The ancient Greeks taught the existence of three kinds of love. Eros is intimate love, including the kind caused by infatuation. Philia is brotherly (or sisterly), the kind felt toward a close or best friend. And agape is a more general love, bestowed freely on someone regardless of whether or not a relationship exists.
Poet Ollie Bowen embraces all three kinds of love in her debut poetry collection, On the Occasion of a Wedding. Dedicated to a couple as a wedding gift, the collection of 74 poems is drawn largely from her own marriage. Bowen engages with the spiritual, physical, emotional, and mental ways two people can experience and express their love for one another.
Love’s poetic range is as deep as it is wide. Bowen writes of love as wildly passionate, candid, frightening, occasionally drunk, reverent, admiring, demanding, territorial, expansive, even porcupine-ish. And this rings true; this is exactly what love is like. What makes the collection ring even more true is that even though Bowen cherishes married love, she does not idealize it.
The poems make full use of the natural world as metaphors for love—the sea, the beach, the moon, monarch butterflies, flowers, even a jellyfish. They describe the sensations of color, taste, and touch. They move the emotions of love, like passion and anger. And the reader finds that love can be certain and uncertain, often simultaneously, and can surface in the most surprising of ways. Even with thistles.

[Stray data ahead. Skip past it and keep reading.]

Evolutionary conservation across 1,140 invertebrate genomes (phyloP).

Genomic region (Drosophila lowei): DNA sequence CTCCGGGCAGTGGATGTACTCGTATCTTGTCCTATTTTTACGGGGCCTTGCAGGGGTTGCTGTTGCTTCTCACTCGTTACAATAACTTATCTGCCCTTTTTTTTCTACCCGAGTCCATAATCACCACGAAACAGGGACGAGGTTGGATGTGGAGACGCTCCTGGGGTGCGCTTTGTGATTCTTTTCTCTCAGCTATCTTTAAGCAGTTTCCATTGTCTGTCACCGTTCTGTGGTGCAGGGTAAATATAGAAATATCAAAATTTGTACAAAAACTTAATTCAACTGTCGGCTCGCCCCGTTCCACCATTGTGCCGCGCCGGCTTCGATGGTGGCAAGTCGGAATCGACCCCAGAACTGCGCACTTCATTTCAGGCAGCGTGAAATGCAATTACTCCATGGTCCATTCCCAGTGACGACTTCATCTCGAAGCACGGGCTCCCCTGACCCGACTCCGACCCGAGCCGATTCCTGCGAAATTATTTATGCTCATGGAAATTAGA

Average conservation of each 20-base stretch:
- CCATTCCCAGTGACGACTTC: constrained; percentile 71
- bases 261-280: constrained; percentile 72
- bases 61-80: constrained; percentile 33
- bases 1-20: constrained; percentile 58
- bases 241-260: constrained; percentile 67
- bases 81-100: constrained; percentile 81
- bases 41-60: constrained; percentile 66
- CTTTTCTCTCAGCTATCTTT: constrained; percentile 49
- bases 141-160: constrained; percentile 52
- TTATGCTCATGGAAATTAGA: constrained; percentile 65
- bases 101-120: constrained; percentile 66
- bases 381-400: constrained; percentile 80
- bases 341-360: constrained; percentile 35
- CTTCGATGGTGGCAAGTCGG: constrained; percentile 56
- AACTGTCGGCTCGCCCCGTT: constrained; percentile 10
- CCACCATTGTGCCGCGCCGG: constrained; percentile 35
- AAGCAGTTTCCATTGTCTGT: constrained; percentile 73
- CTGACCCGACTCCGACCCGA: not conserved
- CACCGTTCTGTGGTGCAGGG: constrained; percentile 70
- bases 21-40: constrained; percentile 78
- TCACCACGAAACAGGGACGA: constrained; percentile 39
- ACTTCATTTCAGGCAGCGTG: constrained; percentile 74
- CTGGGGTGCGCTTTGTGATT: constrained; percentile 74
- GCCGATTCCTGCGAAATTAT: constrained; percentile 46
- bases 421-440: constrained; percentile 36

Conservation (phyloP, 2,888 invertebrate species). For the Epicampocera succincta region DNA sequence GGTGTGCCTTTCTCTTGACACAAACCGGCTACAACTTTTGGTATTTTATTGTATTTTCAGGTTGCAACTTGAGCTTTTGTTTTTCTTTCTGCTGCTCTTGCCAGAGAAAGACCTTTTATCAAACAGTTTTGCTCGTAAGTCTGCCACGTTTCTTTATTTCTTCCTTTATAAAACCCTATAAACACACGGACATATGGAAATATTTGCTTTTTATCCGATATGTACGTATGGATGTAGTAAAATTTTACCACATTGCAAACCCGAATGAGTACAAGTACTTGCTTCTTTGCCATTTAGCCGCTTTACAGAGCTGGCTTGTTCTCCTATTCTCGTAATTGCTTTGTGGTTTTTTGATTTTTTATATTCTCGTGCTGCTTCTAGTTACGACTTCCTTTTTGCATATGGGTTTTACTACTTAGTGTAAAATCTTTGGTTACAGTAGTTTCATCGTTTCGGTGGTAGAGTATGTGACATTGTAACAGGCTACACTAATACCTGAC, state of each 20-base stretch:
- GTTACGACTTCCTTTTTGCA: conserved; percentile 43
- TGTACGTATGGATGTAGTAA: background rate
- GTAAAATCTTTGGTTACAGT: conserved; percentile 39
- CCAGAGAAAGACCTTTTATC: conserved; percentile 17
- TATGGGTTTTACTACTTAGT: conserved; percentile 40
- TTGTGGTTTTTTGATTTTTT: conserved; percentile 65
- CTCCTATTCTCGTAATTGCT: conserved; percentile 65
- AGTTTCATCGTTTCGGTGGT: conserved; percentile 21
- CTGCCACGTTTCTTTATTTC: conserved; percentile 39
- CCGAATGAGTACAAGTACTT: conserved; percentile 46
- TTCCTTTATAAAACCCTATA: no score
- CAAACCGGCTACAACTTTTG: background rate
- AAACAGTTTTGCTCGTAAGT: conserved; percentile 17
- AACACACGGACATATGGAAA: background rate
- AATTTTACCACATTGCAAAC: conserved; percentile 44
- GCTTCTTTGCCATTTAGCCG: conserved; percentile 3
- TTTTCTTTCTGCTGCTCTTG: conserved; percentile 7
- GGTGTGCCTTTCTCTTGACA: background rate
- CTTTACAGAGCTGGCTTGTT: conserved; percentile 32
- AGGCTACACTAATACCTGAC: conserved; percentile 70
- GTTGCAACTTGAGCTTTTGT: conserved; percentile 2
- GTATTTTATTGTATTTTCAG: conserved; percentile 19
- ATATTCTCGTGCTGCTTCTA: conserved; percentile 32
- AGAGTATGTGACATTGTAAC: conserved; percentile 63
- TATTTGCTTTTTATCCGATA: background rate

All she could do
was wait for his rain.
It never came.
She planted dahlias
so thistles would not grow,
but without rain,
dahlias would not grow.
So thistles grew,
thorned and noble,
and the goldfinches and
fritillary butterflies came,
humble and pained.
He brought more love
than she’d ever known,
when his thistles came.
Bowen is a poet, author and scholar, with degrees in education, business and science (although she says her favorite subject is rhetorical argument). Raised in Alabama, she currently lives with her family in northern California.
On the Occasion of a Wedding reminds me, a bit, of the famous love passage in St. Paul’s first letter to the Corinthians, starting with “Love is patient and kind, love does not envy or boast,” and so on. The saint was writing about the agape form of love, but it can apply to eros and philia as well. Bowen writes about all three, and it feels like something of a celebration.
How to Read a Poem uses images like the mouse, the hive, the switch (from the Billy Collins poem)—to guide readers into new ways of understanding poems. Anthology included.
“I require all our incoming poetry students—in the MFA I direct—to buy and read this book.”
—Jeanetta Calhoun Mish